Many fruits and some vegetables can be left whole and not bagged. Same goes for chilled and skinned fruits such as apples or pears, some exotic fruits like mangoes, avocados and pineapples, and citrus fruits such as oranges, lemons or limes. All these have good peel which protects the fruits, meaning they will be fine for a couple of weeks; pears being the only exception as they are susceptible to heat, if they are too ripe they can turn very quickly.

Meats are a different issue as many come in oversized semi hard plastic packaging, which will crack in general off-road conditions. The result can mean blood and juices oozing out and contaminating anything they come into contact with – plus once again you are transporting a lot of air, so wasting space. Never pre-cook meat and store it, as pre-cooked meat dries up when you reheat it and tastes like cardboard.

Condiments are something often overlooked as they come in a range of sizes. For expedition use you are better off buying the smallest size glass/plastic jars available (or small recycled jars you may already have indoors), cleaning the jars out before a trip, and refilling them from much larger cost-effective jars you have in the kitchen at home. Many condiments such as salt, vinegar, Worcester Sauce, mustard, salad cream, brown sauce (Editor’s note: strictly a British thing, made from molasses – it’s a culinary icon I’ll have you know!) tomato ketchup and mayonnaise to name a few, can be purchased in sachets which are either in a roll which you tear a sachet off, or come a box of individual sachets where you can take a few out of each for the condiments you require, then store them in your vehicle as they are long-lasting.

 

Containers and Packaging

Many different types of container exist and for me the shape is important for packing. Personally I only ever use square/rectangular packaging or containers as they are the most space efficient, while resealable bags often called ‘zipper’ or ‘snap lock’ bags are my bag of choice. With these types of bags you can put your foods in them and expel most of the air and seal them shut. When you take some food from them they become smaller, you simply expel the air and seal them again. Also, being flexible in consistency it means they can be squeezed into tight spaces where rigid containers couldn’t possibly fit.

Tins are a no-no for me as they are heavy and usually round, so take up unnecessary space. However, I do accept people like them and they do have benefits. The varieties of pre-cooked foods they contain are endless, from chicken in various sauces to sausages, so I do carry a few, but try to minimise the amount as much as possible.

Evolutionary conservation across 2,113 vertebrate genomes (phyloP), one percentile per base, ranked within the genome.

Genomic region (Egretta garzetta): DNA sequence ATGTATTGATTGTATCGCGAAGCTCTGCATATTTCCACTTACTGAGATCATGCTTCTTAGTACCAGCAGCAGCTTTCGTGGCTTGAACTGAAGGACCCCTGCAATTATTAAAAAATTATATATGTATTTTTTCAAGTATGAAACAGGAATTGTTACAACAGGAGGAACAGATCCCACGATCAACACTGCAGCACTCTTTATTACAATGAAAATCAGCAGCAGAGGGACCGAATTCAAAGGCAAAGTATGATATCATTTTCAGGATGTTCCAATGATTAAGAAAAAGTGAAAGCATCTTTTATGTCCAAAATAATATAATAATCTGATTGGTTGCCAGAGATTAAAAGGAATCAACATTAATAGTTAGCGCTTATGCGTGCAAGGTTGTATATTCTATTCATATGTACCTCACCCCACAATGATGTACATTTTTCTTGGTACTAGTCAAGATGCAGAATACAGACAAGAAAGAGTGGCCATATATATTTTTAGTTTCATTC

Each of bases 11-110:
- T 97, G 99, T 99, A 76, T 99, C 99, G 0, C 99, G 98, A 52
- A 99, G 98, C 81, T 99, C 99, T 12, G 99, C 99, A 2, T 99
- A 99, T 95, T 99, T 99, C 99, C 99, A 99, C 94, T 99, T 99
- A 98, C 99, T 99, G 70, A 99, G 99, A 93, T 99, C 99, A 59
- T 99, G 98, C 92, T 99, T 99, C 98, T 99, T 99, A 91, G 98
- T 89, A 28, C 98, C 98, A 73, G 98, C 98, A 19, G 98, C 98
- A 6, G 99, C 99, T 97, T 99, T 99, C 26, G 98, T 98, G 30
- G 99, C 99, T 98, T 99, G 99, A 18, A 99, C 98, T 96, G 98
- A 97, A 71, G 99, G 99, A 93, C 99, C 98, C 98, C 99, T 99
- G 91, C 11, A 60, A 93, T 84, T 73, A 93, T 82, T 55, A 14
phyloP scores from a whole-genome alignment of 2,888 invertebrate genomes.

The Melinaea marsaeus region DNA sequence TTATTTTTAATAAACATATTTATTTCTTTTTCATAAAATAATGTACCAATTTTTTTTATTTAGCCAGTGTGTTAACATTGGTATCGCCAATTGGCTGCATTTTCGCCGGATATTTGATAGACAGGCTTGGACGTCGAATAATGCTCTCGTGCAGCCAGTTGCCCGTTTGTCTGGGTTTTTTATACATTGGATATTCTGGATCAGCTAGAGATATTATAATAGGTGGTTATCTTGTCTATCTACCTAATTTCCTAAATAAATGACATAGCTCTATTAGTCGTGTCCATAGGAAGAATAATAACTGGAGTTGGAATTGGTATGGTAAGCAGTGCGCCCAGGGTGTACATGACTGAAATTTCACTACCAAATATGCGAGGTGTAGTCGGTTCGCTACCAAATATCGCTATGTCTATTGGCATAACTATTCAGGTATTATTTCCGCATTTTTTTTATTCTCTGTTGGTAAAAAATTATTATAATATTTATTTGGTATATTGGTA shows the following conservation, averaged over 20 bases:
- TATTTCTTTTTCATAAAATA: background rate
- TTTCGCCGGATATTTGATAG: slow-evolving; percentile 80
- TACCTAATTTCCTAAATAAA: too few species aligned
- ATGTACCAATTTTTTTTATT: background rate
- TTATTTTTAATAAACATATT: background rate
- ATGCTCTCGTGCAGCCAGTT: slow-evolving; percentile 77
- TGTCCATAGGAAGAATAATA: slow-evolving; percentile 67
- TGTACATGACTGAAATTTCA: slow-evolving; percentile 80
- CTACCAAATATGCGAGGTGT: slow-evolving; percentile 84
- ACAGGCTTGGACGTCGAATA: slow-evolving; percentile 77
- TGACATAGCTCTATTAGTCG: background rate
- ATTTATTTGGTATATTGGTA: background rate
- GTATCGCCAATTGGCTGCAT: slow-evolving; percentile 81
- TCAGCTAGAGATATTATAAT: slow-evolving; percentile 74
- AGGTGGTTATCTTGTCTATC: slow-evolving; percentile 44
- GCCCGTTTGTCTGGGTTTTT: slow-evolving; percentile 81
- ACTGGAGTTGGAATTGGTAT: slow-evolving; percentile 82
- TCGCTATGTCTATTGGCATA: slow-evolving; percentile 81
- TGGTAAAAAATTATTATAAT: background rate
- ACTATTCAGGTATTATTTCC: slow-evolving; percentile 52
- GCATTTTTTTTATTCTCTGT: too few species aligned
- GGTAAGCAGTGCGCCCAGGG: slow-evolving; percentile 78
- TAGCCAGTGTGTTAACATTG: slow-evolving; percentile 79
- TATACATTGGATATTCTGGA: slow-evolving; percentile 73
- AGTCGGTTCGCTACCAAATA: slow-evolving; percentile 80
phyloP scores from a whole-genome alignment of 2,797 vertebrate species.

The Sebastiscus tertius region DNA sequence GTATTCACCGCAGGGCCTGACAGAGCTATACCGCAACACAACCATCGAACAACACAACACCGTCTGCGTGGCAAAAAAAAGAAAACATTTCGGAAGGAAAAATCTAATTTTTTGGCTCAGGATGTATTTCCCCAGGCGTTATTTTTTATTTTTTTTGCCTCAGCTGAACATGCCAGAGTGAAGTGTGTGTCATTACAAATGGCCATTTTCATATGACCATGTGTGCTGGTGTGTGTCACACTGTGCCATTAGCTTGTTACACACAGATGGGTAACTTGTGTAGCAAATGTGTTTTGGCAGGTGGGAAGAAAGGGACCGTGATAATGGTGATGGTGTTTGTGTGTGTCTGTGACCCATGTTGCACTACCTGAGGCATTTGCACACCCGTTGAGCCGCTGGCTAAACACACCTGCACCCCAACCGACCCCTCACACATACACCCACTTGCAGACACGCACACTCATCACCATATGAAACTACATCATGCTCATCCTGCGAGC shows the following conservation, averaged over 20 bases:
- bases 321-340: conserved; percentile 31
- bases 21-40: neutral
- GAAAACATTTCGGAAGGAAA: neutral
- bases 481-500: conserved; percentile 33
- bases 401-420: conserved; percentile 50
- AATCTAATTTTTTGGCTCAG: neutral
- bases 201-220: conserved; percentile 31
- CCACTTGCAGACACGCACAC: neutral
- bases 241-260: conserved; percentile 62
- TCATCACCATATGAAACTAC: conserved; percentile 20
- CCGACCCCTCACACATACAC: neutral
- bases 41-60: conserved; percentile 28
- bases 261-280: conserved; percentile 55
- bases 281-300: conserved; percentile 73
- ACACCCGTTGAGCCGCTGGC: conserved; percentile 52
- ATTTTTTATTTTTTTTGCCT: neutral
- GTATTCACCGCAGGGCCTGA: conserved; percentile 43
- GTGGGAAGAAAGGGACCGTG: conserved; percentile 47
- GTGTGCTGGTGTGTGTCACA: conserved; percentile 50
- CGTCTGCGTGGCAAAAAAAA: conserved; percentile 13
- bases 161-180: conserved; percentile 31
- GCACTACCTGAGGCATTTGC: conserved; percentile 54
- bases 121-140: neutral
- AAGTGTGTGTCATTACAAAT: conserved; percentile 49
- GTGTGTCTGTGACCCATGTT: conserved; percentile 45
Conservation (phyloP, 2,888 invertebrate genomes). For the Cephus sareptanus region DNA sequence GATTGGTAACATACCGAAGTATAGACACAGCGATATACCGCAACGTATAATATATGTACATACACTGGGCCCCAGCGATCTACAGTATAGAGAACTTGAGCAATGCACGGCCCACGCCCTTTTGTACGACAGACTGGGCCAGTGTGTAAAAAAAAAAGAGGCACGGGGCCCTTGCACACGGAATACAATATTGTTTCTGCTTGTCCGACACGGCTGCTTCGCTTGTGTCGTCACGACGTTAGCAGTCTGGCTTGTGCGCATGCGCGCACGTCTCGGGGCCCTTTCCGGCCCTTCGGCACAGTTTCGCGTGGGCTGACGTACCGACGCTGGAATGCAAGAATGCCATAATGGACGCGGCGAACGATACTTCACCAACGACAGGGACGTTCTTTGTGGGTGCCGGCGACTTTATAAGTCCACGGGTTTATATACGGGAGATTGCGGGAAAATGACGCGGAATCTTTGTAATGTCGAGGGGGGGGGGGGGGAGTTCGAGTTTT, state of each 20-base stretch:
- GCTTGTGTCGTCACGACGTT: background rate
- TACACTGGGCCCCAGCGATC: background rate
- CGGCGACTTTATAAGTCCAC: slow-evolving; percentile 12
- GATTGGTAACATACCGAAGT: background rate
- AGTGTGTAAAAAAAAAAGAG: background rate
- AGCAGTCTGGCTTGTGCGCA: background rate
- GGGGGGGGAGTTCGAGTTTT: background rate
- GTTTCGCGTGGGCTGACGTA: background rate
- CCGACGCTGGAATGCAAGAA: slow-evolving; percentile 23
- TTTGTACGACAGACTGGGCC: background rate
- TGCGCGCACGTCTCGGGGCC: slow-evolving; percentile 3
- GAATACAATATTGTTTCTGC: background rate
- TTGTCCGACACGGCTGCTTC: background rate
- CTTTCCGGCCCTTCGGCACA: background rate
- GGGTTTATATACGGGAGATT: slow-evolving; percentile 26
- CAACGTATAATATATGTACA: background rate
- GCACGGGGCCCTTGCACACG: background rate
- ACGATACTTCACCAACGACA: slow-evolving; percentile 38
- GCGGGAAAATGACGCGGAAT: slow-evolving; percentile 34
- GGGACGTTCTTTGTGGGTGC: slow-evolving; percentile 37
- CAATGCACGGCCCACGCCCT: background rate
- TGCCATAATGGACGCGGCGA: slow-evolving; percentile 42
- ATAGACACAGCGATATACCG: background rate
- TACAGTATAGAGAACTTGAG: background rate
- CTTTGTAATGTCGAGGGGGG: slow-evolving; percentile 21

Compartmentalised food containers are ideal for transporting pre-prepared foods. Photo: California Home Goods

Of course plastic containers can be purchased, but as plastic packaging can be recycled, why spend good money on them when you can get a variety of sturdy pop bottles or other food containers in a variety of designs and sizes? As long as they are the correct shape and reseal properly, these make perfect sense. It’s good for the planet AND your pocket! Simply clean them well and when they become worn, replace them.

Not so long ago, the only place vacuum packaging machines could be found were in industrial food kitchens, but in recent times prices have plummeted as domestic versions have hit the market. These devices are both practical hygiene-wise and money-saving, a boon to any kitchen.

Vacuum packaging is great for storing/transporting meat. In conventional bags, many meats such as beef will last just over a week, pork lasts under a week, and poultry only lasts a couple of days, but now you can vacuum pack them with a simple machine and a few bags. In days gone by, because of high cost and bulky size, these useful machines were only available within the food industry. Nowadays however, mini domestic vacuum packaging machines start from under 5€ / £5 – so every kitchen can and should have one.

Simply place your cut of meat in the bag and insert it into the machine, switch on and it sucks all the air out of the bag and heat seals it with a crimp. Meat lasts a lot longer, beef such as steaks last up to 8 weeks, pork lasts up to 4 weeks, chicken roughly 1 week, bacon and sausages around 4 weeks. For other meats, it’s best you refer to the manufacturer’s websites for their individual recommendations, as different countries favour different meats.

Pretty they may be, but on the move storage jars like these are highly impractical. Best keep these at home!

Food planning is essential. If you plan what meals you are going to have on a particular day for breakfast, lunch and dinner, then portion out every meal, you can get the exact number of portions packed in the exact quantities for your entire trip. There are serious advantages in adopting this system. If you portion your food and have a bag burst or rupture, you have only lost one portion for one day, not a large quantity of food for an entire trip.